China releases tortured rights lawyer Chang Weiping

Lawyer is sent back to his place of household registration after serving 3 1/2 years for ‘subversion.’

China releases tortured rights lawyer Chang Weiping

Chinese authorities have released human rights attorney Chang Weiping, sending him to live in the southern island province of Hainan under a travel ban following the completion of his 3 1/2-year jail term for "subversion," his U.S.-based wife said on Tuesday.

Chang was released from Weinan Prison near his birthplace in the northern province of Shaanxi on July 8, his wife Chen Zijuan told RFA Mandarin in an interview.

She said prison officers took him to Haikou, the provincial capital of Hainan, where his household registration, or “hukou,” is, but a place he has scant ties to now.

"Our family doesn't have any property or any relatives there," Chen said. "According to my understanding of the law, someone who has been released from prison ought to be free."

Chang was arrested after attending a gathering of dissidents in the southeastern city of Xiamen in December 2019, and sentenced to three-and-a-half years for “incitement to subvert state power.”

The sentence came eight weeks after authorities in Shandong province handed down a 14-year sentence to prominent dissident Xu Zhiyong and a 12-year term to rights lawyer Ding Jiaxi, who also attended the Xiamen gathering, on the same charges, prompting an international outcry.

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The Amnesty International Facebook page announces Chang’s release from prison in a July 8, 2024 post. (Amnesty International via Facebook)

Subversion charges are frequently used by the ruling Chinese Communist Party to target critics of the regime.

Before his trial, Chang was held for a long time under “residential surveillance at a designated location,” which rights groups say is associated with a higher risk of torture and mistreatment in detention. 

Lawyers representing Chang, Xu and Ding have all reported that they were tortured during their time in pretrial detention.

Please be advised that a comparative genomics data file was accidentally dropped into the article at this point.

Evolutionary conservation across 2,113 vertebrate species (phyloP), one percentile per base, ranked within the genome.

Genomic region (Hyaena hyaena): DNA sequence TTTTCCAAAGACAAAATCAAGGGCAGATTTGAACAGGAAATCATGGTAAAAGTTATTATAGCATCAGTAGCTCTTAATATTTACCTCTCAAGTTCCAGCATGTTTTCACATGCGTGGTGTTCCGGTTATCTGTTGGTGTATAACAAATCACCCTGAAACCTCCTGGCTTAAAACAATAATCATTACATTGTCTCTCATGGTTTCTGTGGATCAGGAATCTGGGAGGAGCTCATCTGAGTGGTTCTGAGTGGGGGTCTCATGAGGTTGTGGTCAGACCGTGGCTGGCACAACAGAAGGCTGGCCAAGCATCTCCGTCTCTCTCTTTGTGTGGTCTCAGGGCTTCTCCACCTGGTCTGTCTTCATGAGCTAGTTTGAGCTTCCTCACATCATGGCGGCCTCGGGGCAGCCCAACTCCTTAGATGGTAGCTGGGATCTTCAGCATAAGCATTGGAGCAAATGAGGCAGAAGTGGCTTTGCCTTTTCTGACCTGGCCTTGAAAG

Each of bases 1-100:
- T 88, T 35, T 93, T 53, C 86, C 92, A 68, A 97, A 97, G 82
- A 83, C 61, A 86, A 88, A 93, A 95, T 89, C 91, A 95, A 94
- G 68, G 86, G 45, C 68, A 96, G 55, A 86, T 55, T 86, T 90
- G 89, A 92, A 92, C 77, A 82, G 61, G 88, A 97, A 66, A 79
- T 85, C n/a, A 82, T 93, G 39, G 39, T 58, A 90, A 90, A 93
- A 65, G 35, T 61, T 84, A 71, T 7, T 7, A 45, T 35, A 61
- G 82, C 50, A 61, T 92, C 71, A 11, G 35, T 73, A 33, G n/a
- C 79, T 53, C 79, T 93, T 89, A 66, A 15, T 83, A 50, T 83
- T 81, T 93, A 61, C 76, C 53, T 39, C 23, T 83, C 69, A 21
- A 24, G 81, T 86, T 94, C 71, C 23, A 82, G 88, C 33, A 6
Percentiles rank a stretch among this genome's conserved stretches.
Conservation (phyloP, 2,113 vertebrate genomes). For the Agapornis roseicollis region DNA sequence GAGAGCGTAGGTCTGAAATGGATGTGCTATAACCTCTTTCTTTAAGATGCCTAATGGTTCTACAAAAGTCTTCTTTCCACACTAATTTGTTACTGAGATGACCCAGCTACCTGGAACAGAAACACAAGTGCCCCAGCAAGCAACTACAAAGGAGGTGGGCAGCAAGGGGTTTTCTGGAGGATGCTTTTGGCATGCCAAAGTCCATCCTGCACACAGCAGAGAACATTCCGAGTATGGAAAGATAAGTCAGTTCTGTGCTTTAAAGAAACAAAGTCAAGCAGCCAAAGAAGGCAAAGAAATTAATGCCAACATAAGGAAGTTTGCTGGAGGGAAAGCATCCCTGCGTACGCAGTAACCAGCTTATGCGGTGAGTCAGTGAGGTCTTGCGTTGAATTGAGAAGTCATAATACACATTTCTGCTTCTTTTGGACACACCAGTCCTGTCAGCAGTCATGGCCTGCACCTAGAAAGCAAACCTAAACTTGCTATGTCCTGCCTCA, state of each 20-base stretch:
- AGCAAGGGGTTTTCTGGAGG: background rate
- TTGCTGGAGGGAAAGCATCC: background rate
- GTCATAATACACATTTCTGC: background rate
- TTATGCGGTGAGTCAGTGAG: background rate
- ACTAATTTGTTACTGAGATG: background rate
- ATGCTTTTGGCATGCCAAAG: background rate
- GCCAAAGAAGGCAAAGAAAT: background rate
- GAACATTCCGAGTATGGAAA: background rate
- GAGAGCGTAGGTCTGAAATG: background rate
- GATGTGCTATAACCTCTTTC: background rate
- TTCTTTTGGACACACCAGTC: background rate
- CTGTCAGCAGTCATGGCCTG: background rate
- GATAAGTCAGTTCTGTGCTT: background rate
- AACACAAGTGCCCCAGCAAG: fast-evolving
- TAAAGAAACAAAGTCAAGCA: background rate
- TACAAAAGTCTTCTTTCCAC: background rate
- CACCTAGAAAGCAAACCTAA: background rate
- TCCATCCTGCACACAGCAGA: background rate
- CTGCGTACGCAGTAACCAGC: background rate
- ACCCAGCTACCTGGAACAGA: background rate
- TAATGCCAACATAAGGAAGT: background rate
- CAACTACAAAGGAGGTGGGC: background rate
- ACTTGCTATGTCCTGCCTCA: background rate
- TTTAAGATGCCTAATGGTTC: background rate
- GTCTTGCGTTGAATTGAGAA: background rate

Using the system

China’s “hukou” registration system dates back to the Mao era of collective farming and a planned economy, enabling each household to access services only from its place of registration.

The system was reformed in 2014 to supposedly rely on a person's place of residence and job rather than their birthplace, although major cities remain out of reach for the majority of migrants.

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Chen Zijuan, the U.S.-based wife of rights lawyer Chang Weiping, in an undated file photo. (Courtesy of Chen Zijuan)

But the system is also used by law enforcement agencies to insist that dissidents, rights lawyers and other people viewed as troublemakers are kept away from their old lives, and out of China’s biggest cities.

Chen, who fled China with the couple's young son in 2022 after Chang's sentencing, said the local judicial affairs department had also slapped a two-year international travel ban on her husband.

However, he has received a visit from his father, and is currently permitted to go out to shop and eat, she said.

Chang's release comes on the ninth anniversary of the mass arrests of human rights lawyers in China, and the treatment of his former colleagues doesn't augur well for his future if he stays in China, Chen said.

"None of the lawyers targeted by the Chinese Communist Party crackdown have been able to live a normal life since their release from prison," Chen said. "[Chang Weiping] will also lose his license to practice as a lawyer, so he won't be able to work in China as a lawyer."

"He's going to find it hard to get by," she said, adding that she hopes Chang will eventually be allowed to join her and the couple's son in the United States.

Translated by Luisetta Mudie. Edited by Malcolm Foster.